Refunding unincurred airport taxes and charges

Small palm tree, via Steve Hedley's restitution siteA payment made on a basis which fails can be recovered. So, if I pay for cigarettes, and the price includes an amount for a tax which is subsequently found unconstitutional, the basis for that excess amount has failed, and I can recover the tax amount that wasn’t due (see Roxborough v Rothmans of Pall Mall Australia Limited (2001) 208 CLR 516; [2001] HCA 68 (6 December 2001)). It follows that if I book to travel with an airline, and pay their fee plus taxes and charges, but if I then don’t travel, so that the charges are not incurred and the taxes are not due, the basis for those taxes and charges has failed, and I ought to be able to recover them. If the contract between me and the airline contains clauses making them irrecoverable, (or, what amounts to the same thing, imposing disproportionately high administration fees) such clauses are almost certainly unenforceable (on foot of the European Communities (Unfair Terms in Consumer Contracts) Regulations, 1995 (S.I. No. 27 of 1995), the English equivalent of which have recently been applied by the Office of Fair Trading (OFT) against an airline’s terms and conditions).

These musings are prompted by the following story in the Price Watch column in today’s Irish Times (sub req’d):

No guaranteed refund if you don’t take your Ryanair flight

We’ve Got Mail: Hats off to another reader who has bravely decided to take on Ryanair in order to get either a refund or a more detailed explanation as to what it has done with his money.

Recently, he booked flights for a number of people with this most parsimonious of airlines but it turned out that some of his party were unable to travel. He contacted Ryanair looking for a refund of the taxes which had been paid on the unused flights, something he is perfectly within his rights to do as the tax is payable only if the flights are actually taken.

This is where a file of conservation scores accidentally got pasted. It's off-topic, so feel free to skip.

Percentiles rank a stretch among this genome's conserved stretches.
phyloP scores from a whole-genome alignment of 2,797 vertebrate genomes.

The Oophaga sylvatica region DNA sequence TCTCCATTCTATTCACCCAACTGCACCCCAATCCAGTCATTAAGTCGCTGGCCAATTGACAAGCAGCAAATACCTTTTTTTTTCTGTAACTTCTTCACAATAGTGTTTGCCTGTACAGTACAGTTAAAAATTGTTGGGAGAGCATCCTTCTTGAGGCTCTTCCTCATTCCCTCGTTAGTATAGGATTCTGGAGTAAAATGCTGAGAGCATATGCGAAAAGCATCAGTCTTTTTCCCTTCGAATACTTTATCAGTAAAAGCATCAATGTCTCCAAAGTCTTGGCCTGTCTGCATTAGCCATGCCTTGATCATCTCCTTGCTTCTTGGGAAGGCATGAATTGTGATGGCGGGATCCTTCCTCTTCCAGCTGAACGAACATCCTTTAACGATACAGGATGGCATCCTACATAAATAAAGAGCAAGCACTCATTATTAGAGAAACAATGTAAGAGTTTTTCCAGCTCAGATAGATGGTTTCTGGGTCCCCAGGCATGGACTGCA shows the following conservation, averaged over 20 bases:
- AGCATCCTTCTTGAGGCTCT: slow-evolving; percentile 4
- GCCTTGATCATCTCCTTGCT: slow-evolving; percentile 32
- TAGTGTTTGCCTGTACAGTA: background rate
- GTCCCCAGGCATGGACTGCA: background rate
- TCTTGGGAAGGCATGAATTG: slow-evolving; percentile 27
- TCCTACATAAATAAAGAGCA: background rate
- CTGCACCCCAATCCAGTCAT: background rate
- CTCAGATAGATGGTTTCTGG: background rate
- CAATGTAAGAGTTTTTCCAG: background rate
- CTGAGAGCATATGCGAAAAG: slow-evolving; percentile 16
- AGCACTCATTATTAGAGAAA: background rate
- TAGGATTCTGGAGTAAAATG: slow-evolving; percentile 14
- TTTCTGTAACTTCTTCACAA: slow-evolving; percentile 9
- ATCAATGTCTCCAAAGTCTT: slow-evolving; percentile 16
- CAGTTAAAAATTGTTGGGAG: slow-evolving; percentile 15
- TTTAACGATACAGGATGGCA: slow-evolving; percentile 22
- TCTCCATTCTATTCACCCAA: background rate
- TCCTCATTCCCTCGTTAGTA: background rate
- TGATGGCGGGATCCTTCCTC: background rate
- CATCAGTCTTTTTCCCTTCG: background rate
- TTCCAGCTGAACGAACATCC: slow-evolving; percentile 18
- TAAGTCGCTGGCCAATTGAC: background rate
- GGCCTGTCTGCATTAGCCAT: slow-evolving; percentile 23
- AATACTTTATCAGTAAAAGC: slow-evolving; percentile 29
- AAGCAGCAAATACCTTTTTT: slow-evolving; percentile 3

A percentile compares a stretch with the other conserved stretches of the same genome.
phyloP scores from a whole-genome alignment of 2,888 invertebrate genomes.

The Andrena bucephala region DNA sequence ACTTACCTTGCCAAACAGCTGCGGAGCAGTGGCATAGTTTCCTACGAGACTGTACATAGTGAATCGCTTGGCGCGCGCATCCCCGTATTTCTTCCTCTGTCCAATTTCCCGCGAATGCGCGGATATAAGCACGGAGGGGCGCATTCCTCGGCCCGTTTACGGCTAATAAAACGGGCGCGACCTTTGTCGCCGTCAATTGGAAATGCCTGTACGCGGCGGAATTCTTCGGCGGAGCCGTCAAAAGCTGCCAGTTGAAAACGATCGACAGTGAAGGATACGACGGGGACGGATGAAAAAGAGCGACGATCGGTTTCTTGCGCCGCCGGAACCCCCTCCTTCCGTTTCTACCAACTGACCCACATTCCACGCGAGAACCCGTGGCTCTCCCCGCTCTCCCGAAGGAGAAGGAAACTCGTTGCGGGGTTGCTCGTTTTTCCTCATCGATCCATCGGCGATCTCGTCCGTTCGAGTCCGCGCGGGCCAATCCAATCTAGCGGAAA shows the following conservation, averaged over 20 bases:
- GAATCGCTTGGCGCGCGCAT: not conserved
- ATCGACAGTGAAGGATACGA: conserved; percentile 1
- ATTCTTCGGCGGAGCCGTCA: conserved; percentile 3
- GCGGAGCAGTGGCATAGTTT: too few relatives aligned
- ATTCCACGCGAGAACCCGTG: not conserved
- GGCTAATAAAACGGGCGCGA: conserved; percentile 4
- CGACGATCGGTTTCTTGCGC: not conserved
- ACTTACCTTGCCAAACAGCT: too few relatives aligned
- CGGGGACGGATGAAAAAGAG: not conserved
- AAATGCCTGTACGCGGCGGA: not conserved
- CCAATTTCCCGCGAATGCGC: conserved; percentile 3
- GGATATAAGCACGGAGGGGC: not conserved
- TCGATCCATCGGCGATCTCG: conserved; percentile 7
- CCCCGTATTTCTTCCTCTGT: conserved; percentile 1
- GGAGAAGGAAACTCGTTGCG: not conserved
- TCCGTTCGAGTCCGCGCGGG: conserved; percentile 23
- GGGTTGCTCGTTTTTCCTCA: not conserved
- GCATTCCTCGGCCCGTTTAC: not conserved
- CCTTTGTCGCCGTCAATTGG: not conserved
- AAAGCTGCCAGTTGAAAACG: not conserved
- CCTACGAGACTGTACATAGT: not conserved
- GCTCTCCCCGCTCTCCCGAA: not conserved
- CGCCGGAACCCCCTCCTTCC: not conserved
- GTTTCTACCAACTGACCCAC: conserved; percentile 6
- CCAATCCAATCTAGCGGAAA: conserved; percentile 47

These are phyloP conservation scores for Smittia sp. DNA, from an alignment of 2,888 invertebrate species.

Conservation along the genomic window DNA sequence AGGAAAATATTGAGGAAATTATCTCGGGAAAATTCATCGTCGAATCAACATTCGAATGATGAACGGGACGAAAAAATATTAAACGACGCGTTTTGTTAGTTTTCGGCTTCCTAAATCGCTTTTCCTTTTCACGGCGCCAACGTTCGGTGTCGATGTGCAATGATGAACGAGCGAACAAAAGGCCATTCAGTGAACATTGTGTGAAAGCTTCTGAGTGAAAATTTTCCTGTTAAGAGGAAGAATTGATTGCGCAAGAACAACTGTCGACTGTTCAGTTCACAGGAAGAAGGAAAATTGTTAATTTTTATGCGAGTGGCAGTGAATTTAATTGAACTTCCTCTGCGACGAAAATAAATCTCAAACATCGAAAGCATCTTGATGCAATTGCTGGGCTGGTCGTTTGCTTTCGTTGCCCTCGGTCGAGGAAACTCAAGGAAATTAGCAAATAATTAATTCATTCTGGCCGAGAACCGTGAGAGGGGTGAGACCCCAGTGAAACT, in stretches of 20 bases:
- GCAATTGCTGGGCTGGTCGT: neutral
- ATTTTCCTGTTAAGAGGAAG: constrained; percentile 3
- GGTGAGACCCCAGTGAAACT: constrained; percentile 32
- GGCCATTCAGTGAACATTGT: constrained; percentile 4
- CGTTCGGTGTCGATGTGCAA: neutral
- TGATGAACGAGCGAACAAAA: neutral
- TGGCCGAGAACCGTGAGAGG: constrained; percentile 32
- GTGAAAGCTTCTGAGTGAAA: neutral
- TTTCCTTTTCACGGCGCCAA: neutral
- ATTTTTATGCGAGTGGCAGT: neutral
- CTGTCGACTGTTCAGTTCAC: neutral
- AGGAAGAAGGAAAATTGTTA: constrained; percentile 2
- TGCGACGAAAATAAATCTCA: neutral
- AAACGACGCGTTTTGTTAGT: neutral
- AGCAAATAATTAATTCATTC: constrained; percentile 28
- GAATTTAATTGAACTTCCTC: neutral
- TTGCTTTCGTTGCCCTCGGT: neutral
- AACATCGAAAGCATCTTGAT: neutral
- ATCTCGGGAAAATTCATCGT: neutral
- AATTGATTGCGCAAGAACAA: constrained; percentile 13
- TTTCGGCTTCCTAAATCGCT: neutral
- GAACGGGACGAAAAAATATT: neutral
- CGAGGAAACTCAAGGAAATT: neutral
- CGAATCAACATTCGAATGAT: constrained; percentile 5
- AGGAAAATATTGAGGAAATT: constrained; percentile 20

“I received a mail back saying that the administration fee would cancel out any refund.” He has since written to the airline “again and again” in an effort to find out exactly how much their administration fee was and where on the Ryanair website he could find out more about it. “I have still to receive a reply. What now?” he asks.

We went on to Ryanair’s website and found this nugget. “Government taxes may be refunded. Ryanair apply an administration charge per person for tax refund requests. If the refund amount due to the customer is less than the applicable refund administration charge then no refund will be made.”

There was no mention of the actual costs that Ryanair incurs for carrying out this fairly basic piece of admin. In order to find out more we contacted the airline and were told that the only tax which was refundable in the case of a Dublin to London return flight was the British Government Air Passenger Duty (APD).

“The administration fee of €20 exceeds the amount paid in APD, €15.43,” Ryanair said in a statement, “and so a tax refund is not applicable in this case.” The airline’s terse statement did not say how it had arrived at this €20 per ticket fee, which seems a bit steep for a company that is expert at penny-pinching.

Incidentally, we did come across a number of disgruntled people on one online forum in Britain who were similarly miffed by Ryanair’s reluctance to return their taxes if flights had not been taken. It might be interesting to find out whether any other readers had experienced problems getting their taxes back from the airline.

It bears repeating: as a matter of law, taxes collected but not due must be refunded. And any charge for the return must not be “disproportionate”, which requires of course that Ryanair justify their charge as proportionate to the actual costs incurred in making the refund. Oh, and the airline on the receiving end of the OFT action? Why, Ryanair of course!

Update: Pricewatch now has an excellent blog (though it started after the above story ran).